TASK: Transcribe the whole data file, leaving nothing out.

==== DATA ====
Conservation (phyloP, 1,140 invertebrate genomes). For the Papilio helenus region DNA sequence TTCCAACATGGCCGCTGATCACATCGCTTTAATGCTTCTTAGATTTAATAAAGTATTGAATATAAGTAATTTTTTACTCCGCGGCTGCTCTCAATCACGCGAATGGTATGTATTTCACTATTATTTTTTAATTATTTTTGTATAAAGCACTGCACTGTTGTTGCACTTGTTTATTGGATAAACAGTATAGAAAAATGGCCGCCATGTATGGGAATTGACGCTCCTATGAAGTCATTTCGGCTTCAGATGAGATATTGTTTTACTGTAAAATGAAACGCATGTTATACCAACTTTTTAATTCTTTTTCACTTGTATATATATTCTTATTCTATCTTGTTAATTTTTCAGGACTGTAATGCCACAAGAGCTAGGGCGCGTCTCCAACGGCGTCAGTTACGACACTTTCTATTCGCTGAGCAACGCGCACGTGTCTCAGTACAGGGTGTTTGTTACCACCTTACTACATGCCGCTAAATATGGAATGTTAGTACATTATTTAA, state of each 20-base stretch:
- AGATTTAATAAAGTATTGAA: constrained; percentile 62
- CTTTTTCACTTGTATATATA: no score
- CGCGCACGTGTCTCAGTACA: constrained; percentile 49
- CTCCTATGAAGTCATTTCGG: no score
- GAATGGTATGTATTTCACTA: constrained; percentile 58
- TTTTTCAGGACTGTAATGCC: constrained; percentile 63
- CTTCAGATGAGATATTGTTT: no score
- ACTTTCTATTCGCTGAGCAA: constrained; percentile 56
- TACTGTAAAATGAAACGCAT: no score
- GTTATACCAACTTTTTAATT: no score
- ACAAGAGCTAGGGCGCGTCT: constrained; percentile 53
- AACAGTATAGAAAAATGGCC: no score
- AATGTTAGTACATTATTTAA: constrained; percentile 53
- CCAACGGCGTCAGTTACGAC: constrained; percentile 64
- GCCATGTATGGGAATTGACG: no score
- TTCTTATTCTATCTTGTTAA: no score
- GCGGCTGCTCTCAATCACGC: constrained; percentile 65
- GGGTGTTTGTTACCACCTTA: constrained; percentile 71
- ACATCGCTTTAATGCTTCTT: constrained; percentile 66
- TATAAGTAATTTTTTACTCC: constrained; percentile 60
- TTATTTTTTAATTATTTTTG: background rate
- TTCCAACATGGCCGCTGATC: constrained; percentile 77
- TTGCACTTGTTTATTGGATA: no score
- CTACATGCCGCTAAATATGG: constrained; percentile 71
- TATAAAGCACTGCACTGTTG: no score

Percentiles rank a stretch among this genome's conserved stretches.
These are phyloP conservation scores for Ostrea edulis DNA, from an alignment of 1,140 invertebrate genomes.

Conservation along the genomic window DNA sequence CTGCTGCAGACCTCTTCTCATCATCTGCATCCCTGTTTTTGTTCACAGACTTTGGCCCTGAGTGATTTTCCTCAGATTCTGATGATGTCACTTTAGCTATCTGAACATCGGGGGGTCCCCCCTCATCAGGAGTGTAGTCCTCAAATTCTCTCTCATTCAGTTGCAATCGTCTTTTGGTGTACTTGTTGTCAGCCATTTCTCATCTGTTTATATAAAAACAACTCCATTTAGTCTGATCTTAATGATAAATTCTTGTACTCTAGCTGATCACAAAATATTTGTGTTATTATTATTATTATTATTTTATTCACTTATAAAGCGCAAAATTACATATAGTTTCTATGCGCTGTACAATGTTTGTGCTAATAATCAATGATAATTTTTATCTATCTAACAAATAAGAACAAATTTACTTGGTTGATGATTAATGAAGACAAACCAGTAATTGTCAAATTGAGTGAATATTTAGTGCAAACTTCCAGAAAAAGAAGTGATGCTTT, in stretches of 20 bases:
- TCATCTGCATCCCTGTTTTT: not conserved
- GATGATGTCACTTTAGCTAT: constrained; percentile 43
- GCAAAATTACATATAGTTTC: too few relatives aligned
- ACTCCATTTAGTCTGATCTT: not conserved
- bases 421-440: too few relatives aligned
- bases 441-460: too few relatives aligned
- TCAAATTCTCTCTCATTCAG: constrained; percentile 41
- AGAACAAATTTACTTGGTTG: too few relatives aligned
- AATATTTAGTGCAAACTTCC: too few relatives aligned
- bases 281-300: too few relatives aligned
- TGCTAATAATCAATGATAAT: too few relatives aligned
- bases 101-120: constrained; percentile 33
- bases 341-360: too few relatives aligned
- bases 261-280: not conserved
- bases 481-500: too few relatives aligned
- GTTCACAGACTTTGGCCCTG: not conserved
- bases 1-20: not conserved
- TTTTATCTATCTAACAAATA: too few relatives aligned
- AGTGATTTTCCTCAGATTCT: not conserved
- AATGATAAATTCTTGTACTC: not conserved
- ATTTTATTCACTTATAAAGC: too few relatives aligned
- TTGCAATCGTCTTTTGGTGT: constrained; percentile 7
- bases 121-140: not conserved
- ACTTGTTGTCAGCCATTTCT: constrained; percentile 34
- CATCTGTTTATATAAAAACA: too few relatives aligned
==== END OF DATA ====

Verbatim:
Conservation (phyloP, 1,140 invertebrate genomes). For the Papilio helenus region DNA sequence TTCCAACATGGCCGCTGATCACATCGCTTTAATGCTTCTTAGATTTAATAAAGTATTGAATATAAGTAATTTTTTACTCCGCGGCTGCTCTCAATCACGCGAATGGTATGTATTTCACTATTATTTTTTAATTATTTTTGTATAAAGCACTGCACTGTTGTTGCACTTGTTTATTGGATAAACAGTATAGAAAAATGGCCGCCATGTATGGGAATTGACGCTCCTATGAAGTCATTTCGGCTTCAGATGAGATATTGTTTTACTGTAAAATGAAACGCATGTTATACCAACTTTTTAATTCTTTTTCACTTGTATATATATTCTTATTCTATCTTGTTAATTTTTCAGGACTGTAATGCCACAAGAGCTAGGGCGCGTCTCCAACGGCGTCAGTTACGACACTTTCTATTCGCTGAGCAACGCGCACGTGTCTCAGTACAGGGTGTTTGTTACCACCTTACTACATGCCGCTAAATATGGAATGTTAGTACATTATTTAA, state of each 20-base stretch:
- AGATTTAATAAAGTATTGAA: constrained; percentile 62
- CTTTTTCACTTGTATATATA: no score
- CGCGCACGTGTCTCAGTACA: constrained; percentile 49
- CTCCTATGAAGTCATTTCGG: no score
- GAATGGTATGTATTTCACTA: constrained; percentile 58
- TTTTTCAGGACTGTAATGCC: constrained; percentile 63
- CTTCAGATGAGATATTGTTT: no score
- ACTTTCTATTCGCTGAGCAA: constrained; percentile 56
- TACTGTAAAATGAAACGCAT: no score
- GTTATACCAACTTTTTAATT: no score
- ACAAGAGCTAGGGCGCGTCT: constrained; percentile 53
- AACAGTATAGAAAAATGGCC: no score
- AATGTTAGTACATTATTTAA: constrained; percentile 53
- CCAACGGCGTCAGTTACGAC: constrained; percentile 64
- GCCATGTATGGGAATTGACG: no score
- TTCTTATTCTATCTTGTTAA: no score
- GCGGCTGCTCTCAATCACGC: constrained; percentile 65
- GGGTGTTTGTTACCACCTTA: constrained; percentile 71
- ACATCGCTTTAATGCTTCTT: constrained; percentile 66
- TATAAGTAATTTTTTACTCC: constrained; percentile 60
- TTATTTTTTAATTATTTTTG: background rate
- TTCCAACATGGCCGCTGATC: constrained; percentile 77
- TTGCACTTGTTTATTGGATA: no score
- CTACATGCCGCTAAATATGG: constrained; percentile 71
- TATAAAGCACTGCACTGTTG: no score

Percentiles rank a stretch among this genome's conserved stretches.
These are phyloP conservation scores for Ostrea edulis DNA, from an alignment of 1,140 invertebrate genomes.

Conservation along the genomic window DNA sequence CTGCTGCAGACCTCTTCTCATCATCTGCATCCCTGTTTTTGTTCACAGACTTTGGCCCTGAGTGATTTTCCTCAGATTCTGATGATGTCACTTTAGCTATCTGAACATCGGGGGGTCCCCCCTCATCAGGAGTGTAGTCCTCAAATTCTCTCTCATTCAGTTGCAATCGTCTTTTGGTGTACTTGTTGTCAGCCATTTCTCATCTGTTTATATAAAAACAACTCCATTTAGTCTGATCTTAATGATAAATTCTTGTACTCTAGCTGATCACAAAATATTTGTGTTATTATTATTATTATTATTTTATTCACTTATAAAGCGCAAAATTACATATAGTTTCTATGCGCTGTACAATGTTTGTGCTAATAATCAATGATAATTTTTATCTATCTAACAAATAAGAACAAATTTACTTGGTTGATGATTAATGAAGACAAACCAGTAATTGTCAAATTGAGTGAATATTTAGTGCAAACTTCCAGAAAAAGAAGTGATGCTTT, in stretches of 20 bases:
- TCATCTGCATCCCTGTTTTT: not conserved
- GATGATGTCACTTTAGCTAT: constrained; percentile 43
- GCAAAATTACATATAGTTTC: too few relatives aligned
- ACTCCATTTAGTCTGATCTT: not conserved
- bases 421-440: too few relatives aligned
- bases 441-460: too few relatives aligned
- TCAAATTCTCTCTCATTCAG: constrained; percentile 41
- AGAACAAATTTACTTGGTTG: too few relatives aligned
- AATATTTAGTGCAAACTTCC: too few relatives aligned
- bases 281-300: too few relatives aligned
- TGCTAATAATCAATGATAAT: too few relatives aligned
- bases 101-120: constrained; percentile 33
- bases 341-360: too few relatives aligned
- bases 261-280: not conserved
- bases 481-500: too few relatives aligned
- GTTCACAGACTTTGGCCCTG: not conserved
- bases 1-20: not conserved
- TTTTATCTATCTAACAAATA: too few relatives aligned
- AGTGATTTTCCTCAGATTCT: not conserved
- AATGATAAATTCTTGTACTC: not conserved
- ATTTTATTCACTTATAAAGC: too few relatives aligned
- TTGCAATCGTCTTTTGGTGT: constrained; percentile 7
- bases 121-140: not conserved
- ACTTGTTGTCAGCCATTTCT: constrained; percentile 34
- CATCTGTTTATATAAAAACA: too few relatives aligned